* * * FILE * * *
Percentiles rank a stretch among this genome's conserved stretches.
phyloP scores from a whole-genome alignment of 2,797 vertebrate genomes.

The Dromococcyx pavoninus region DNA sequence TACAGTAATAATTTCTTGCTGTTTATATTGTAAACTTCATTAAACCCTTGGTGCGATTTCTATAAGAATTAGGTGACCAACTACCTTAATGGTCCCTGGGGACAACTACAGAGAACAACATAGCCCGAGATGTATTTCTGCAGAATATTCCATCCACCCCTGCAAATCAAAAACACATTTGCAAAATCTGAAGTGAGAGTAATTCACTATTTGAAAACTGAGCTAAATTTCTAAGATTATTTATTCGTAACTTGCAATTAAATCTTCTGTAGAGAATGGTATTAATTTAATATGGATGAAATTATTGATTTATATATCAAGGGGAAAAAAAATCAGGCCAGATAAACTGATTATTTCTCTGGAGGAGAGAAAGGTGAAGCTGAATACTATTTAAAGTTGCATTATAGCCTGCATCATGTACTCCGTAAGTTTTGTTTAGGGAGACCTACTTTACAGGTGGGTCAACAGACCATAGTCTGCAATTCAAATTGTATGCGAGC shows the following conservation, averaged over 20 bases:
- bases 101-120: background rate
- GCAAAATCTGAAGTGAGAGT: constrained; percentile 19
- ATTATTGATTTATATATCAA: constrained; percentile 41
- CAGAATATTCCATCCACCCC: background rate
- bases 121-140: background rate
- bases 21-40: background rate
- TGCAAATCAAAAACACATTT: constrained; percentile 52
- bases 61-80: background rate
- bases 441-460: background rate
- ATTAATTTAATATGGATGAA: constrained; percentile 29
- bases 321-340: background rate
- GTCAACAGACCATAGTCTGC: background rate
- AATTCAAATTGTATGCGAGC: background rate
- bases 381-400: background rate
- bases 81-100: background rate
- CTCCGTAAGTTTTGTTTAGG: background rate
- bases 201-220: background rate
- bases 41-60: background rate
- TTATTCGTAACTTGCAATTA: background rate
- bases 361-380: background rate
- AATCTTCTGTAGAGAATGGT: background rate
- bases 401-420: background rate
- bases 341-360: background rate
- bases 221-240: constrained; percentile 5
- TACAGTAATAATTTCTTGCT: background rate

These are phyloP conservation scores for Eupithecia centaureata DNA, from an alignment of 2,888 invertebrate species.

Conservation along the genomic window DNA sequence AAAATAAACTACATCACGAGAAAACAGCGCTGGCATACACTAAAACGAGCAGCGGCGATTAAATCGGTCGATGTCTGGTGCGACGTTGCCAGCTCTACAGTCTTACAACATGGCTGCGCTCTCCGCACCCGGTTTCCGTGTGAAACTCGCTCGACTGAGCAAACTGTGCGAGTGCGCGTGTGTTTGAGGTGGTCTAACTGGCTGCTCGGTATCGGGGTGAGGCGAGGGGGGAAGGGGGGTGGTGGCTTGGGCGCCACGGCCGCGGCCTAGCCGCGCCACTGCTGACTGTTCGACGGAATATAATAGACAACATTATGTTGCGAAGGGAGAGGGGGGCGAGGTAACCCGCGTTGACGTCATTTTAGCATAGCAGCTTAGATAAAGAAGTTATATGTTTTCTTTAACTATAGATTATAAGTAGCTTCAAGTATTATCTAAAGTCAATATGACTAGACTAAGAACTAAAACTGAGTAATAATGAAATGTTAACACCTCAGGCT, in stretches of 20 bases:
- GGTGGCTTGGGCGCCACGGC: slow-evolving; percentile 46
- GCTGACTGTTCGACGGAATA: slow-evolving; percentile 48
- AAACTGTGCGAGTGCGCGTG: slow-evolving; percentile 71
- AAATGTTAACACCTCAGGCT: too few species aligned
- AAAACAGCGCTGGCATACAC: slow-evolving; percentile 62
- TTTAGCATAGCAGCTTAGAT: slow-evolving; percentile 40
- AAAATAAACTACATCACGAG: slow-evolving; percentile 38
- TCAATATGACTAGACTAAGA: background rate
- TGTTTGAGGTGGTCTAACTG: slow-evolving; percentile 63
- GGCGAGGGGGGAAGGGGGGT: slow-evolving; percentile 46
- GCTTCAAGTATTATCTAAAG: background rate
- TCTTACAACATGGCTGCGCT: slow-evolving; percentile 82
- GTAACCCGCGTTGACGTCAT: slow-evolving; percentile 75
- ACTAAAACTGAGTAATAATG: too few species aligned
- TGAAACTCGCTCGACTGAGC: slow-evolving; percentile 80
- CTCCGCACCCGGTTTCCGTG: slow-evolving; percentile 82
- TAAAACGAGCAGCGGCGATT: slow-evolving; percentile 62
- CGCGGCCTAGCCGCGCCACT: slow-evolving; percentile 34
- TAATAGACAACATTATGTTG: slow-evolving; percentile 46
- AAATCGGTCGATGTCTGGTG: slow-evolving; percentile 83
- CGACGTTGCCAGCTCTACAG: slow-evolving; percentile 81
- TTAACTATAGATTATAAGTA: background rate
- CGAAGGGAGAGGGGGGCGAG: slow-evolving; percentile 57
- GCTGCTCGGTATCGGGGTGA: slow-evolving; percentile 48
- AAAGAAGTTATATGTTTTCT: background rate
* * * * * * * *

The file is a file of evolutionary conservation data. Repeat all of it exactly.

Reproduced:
Percentiles rank a stretch among this genome's conserved stretches.
phyloP scores from a whole-genome alignment of 2,797 vertebrate genomes.

The Dromococcyx pavoninus region DNA sequence TACAGTAATAATTTCTTGCTGTTTATATTGTAAACTTCATTAAACCCTTGGTGCGATTTCTATAAGAATTAGGTGACCAACTACCTTAATGGTCCCTGGGGACAACTACAGAGAACAACATAGCCCGAGATGTATTTCTGCAGAATATTCCATCCACCCCTGCAAATCAAAAACACATTTGCAAAATCTGAAGTGAGAGTAATTCACTATTTGAAAACTGAGCTAAATTTCTAAGATTATTTATTCGTAACTTGCAATTAAATCTTCTGTAGAGAATGGTATTAATTTAATATGGATGAAATTATTGATTTATATATCAAGGGGAAAAAAAATCAGGCCAGATAAACTGATTATTTCTCTGGAGGAGAGAAAGGTGAAGCTGAATACTATTTAAAGTTGCATTATAGCCTGCATCATGTACTCCGTAAGTTTTGTTTAGGGAGACCTACTTTACAGGTGGGTCAACAGACCATAGTCTGCAATTCAAATTGTATGCGAGC shows the following conservation, averaged over 20 bases:
- bases 101-120: background rate
- GCAAAATCTGAAGTGAGAGT: constrained; percentile 19
- ATTATTGATTTATATATCAA: constrained; percentile 41
- CAGAATATTCCATCCACCCC: background rate
- bases 121-140: background rate
- bases 21-40: background rate
- TGCAAATCAAAAACACATTT: constrained; percentile 52
- bases 61-80: background rate
- bases 441-460: background rate
- ATTAATTTAATATGGATGAA: constrained; percentile 29
- bases 321-340: background rate
- GTCAACAGACCATAGTCTGC: background rate
- AATTCAAATTGTATGCGAGC: background rate
- bases 381-400: background rate
- bases 81-100: background rate
- CTCCGTAAGTTTTGTTTAGG: background rate
- bases 201-220: background rate
- bases 41-60: background rate
- TTATTCGTAACTTGCAATTA: background rate
- bases 361-380: background rate
- AATCTTCTGTAGAGAATGGT: background rate
- bases 401-420: background rate
- bases 341-360: background rate
- bases 221-240: constrained; percentile 5
- TACAGTAATAATTTCTTGCT: background rate

These are phyloP conservation scores for Eupithecia centaureata DNA, from an alignment of 2,888 invertebrate species.

Conservation along the genomic window DNA sequence AAAATAAACTACATCACGAGAAAACAGCGCTGGCATACACTAAAACGAGCAGCGGCGATTAAATCGGTCGATGTCTGGTGCGACGTTGCCAGCTCTACAGTCTTACAACATGGCTGCGCTCTCCGCACCCGGTTTCCGTGTGAAACTCGCTCGACTGAGCAAACTGTGCGAGTGCGCGTGTGTTTGAGGTGGTCTAACTGGCTGCTCGGTATCGGGGTGAGGCGAGGGGGGAAGGGGGGTGGTGGCTTGGGCGCCACGGCCGCGGCCTAGCCGCGCCACTGCTGACTGTTCGACGGAATATAATAGACAACATTATGTTGCGAAGGGAGAGGGGGGCGAGGTAACCCGCGTTGACGTCATTTTAGCATAGCAGCTTAGATAAAGAAGTTATATGTTTTCTTTAACTATAGATTATAAGTAGCTTCAAGTATTATCTAAAGTCAATATGACTAGACTAAGAACTAAAACTGAGTAATAATGAAATGTTAACACCTCAGGCT, in stretches of 20 bases:
- GGTGGCTTGGGCGCCACGGC: slow-evolving; percentile 46
- GCTGACTGTTCGACGGAATA: slow-evolving; percentile 48
- AAACTGTGCGAGTGCGCGTG: slow-evolving; percentile 71
- AAATGTTAACACCTCAGGCT: too few species aligned
- AAAACAGCGCTGGCATACAC: slow-evolving; percentile 62
- TTTAGCATAGCAGCTTAGAT: slow-evolving; percentile 40
- AAAATAAACTACATCACGAG: slow-evolving; percentile 38
- TCAATATGACTAGACTAAGA: background rate
- TGTTTGAGGTGGTCTAACTG: slow-evolving; percentile 63
- GGCGAGGGGGGAAGGGGGGT: slow-evolving; percentile 46
- GCTTCAAGTATTATCTAAAG: background rate
- TCTTACAACATGGCTGCGCT: slow-evolving; percentile 82
- GTAACCCGCGTTGACGTCAT: slow-evolving; percentile 75
- ACTAAAACTGAGTAATAATG: too few species aligned
- TGAAACTCGCTCGACTGAGC: slow-evolving; percentile 80
- CTCCGCACCCGGTTTCCGTG: slow-evolving; percentile 82
- TAAAACGAGCAGCGGCGATT: slow-evolving; percentile 62
- CGCGGCCTAGCCGCGCCACT: slow-evolving; percentile 34
- TAATAGACAACATTATGTTG: slow-evolving; percentile 46
- AAATCGGTCGATGTCTGGTG: slow-evolving; percentile 83
- CGACGTTGCCAGCTCTACAG: slow-evolving; percentile 81
- TTAACTATAGATTATAAGTA: background rate
- CGAAGGGAGAGGGGGGCGAG: slow-evolving; percentile 57
- GCTGCTCGGTATCGGGGTGA: slow-evolving; percentile 48
- AAAGAAGTTATATGTTTTCT: background rate